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TRY A LITTLE TENDERNESS

by Alex V. Cook
originally published: October, 2005

The gentle acoustic guitar and light harmonies are akin to watching a candle flicker


The gentle acoustic guitar and light harmonies are akin to watching a candle flicker

TRY A LITTLE TENDERNESS

story by Alex V. Cook
originally published: October, 2005

Mi and L'au
Mi and L'au
(Young God Records)

I find that tenderness often goes underestimated in this world. We try to channel our wolf nature to accomplish things, believing that its our howl and gnash that get business done in this world, but truly, it is the meek that inherit the earth. Wolves , without fail square off against each other and while the melee has its fireworks and sexiness, you end up with 1 - 2 dead wolves. The real power is wielded by those that keep it in check, their resolve quiet but unflinching, requiring no sens of combat or bombast to accomplish a goal. They aren't fighting the thunderstorms, they are talking to he wind, and in the long run, they will get a better return on investment.

Its this quiet resolve that attracts me to spooky delicate acoustic music.its parts are immediately recognizable, its structure ofter pared down to the minimum , making every element crucial. And I'm not talking Belle and Sebastian mellow here, I'm talking the spook folk of Will Oldham and Current 93 and Ben Chasny and now a new couple of forest dwellers Mi and L'au. She (Mi, Finnish) and and he (L'au, French) met in Paris where she worked as a model, he a soundtrack musician, did the bohemian flat-hopping thing and then bolstered by the warmth of their love made off to a cabin in the frozen woods of Finland, and their music reflects this spares essentiality. the music supporting their small voices consists of carefully picked guitar and the occasional mandolin. They trade off vocals, with Mi's whisper and L'au's clipped delivery making you listen closer, as if a ghost is telling you a secret.

The opening track "They Marry" picks and ticks like a clock, detailing the cycle of lover between lovers, with a feathery dizzying merry-go-round twinkle and swoon supporting it, while a later song actually title "Merry Go Round" sounds as if the contraption of the opening number has been drugged and is slowly winding itself into hibernation. Its heavenly stuff, the slow orbits it creates. Its in the sparser tracks like "Philosopher" however, where the real magic lies. The gentle acoustic guitar and light harmonies are akin to watching a candle flicker. "I've Been watching You" with its slow Nick Drake fingerpicked development shows the group to have a sinister side amongst all this sylvan filigree. "Burns" which highlights Mi's voice the best, offers a solution for all those soft voiced women who are looking to sound powerful but end up sounding cutesy. He vocal style is almost like a bamboo flute, simple but direct, cutting though the various ambiance that has been attached to the recording. "Older" languidly rolls out like a Quaalude sunset, while the string laden "A Word in Your Mouth" has the deep grandeur of a John Adams or Arvo Part string piece, no doubt coming from L'au's experience scoring for films. The way slight rain drops or something like that sound like they are falling on the strings themselves is just sublime.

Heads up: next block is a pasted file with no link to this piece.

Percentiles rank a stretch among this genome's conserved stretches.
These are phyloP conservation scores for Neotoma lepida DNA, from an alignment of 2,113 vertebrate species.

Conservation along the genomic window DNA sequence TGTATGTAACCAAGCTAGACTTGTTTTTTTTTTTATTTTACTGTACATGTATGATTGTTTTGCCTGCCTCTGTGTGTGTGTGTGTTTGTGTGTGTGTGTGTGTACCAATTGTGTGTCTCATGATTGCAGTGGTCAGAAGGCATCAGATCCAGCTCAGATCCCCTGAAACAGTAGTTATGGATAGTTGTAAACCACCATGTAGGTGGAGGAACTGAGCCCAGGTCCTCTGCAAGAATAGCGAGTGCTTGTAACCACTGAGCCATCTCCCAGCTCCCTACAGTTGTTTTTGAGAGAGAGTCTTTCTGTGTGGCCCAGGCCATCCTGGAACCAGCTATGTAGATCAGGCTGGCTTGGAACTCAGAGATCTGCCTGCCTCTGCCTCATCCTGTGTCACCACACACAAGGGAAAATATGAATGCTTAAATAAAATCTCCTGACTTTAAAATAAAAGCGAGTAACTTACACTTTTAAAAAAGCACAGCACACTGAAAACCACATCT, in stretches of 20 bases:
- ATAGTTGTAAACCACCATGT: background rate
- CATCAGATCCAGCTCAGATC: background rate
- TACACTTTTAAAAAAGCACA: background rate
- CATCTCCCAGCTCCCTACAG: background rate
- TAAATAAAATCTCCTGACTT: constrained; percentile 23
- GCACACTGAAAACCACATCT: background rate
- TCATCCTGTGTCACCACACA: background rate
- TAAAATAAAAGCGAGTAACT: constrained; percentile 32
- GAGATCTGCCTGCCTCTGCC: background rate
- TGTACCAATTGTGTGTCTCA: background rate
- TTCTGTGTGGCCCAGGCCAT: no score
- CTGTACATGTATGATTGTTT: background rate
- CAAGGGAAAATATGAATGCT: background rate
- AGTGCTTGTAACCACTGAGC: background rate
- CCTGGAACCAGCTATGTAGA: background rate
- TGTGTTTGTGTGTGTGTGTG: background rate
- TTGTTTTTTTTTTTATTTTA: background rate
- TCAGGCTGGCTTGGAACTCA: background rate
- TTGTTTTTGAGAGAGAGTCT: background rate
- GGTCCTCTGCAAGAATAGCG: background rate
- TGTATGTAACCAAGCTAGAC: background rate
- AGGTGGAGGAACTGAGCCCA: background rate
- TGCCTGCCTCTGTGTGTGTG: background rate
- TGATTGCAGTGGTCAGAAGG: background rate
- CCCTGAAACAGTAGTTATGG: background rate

This album is rife with twists and turns, toy pianos and zithers and who knows what else crop up here and there, but its in the voice and the palpable connection between the two that centers this most gentle and elegant of records. It reminds me of the earlier Damon and Naomi albums or maybe Dome (I think that's what it was called, one of those lesser known Mute groups that only resurfaced in compilation albums) but with a decided hermetic cast about it. Like This Mortal Coil and Dead Can Dance with none of the bombast and twice the embers. Like the moon reflected off a frozen lank. Like a tree swaying in the wind. Like two people in love. it is sweet deep stuff that yields ever unfolding rewards as your spend time with it. That is the power of tenderness.

Alex V. Cook

Alex V. Cook listens to everything and writes about most of it. His latest book, the snappily titled Louisiana Saturday Night: Looking for a Good Time in South Louisiana's Juke Joints, Honky-Tonks, and Dance Halls is an odyssey from the backwoods bars and small-town dives to the swampside dance halls and converted clapboard barns of a Louisiana Saturday Night. Don't leave Heathrow without it. His first book Darkness Racket and Twang is available from SideCartel. The full effect can be had at alex v cook.com

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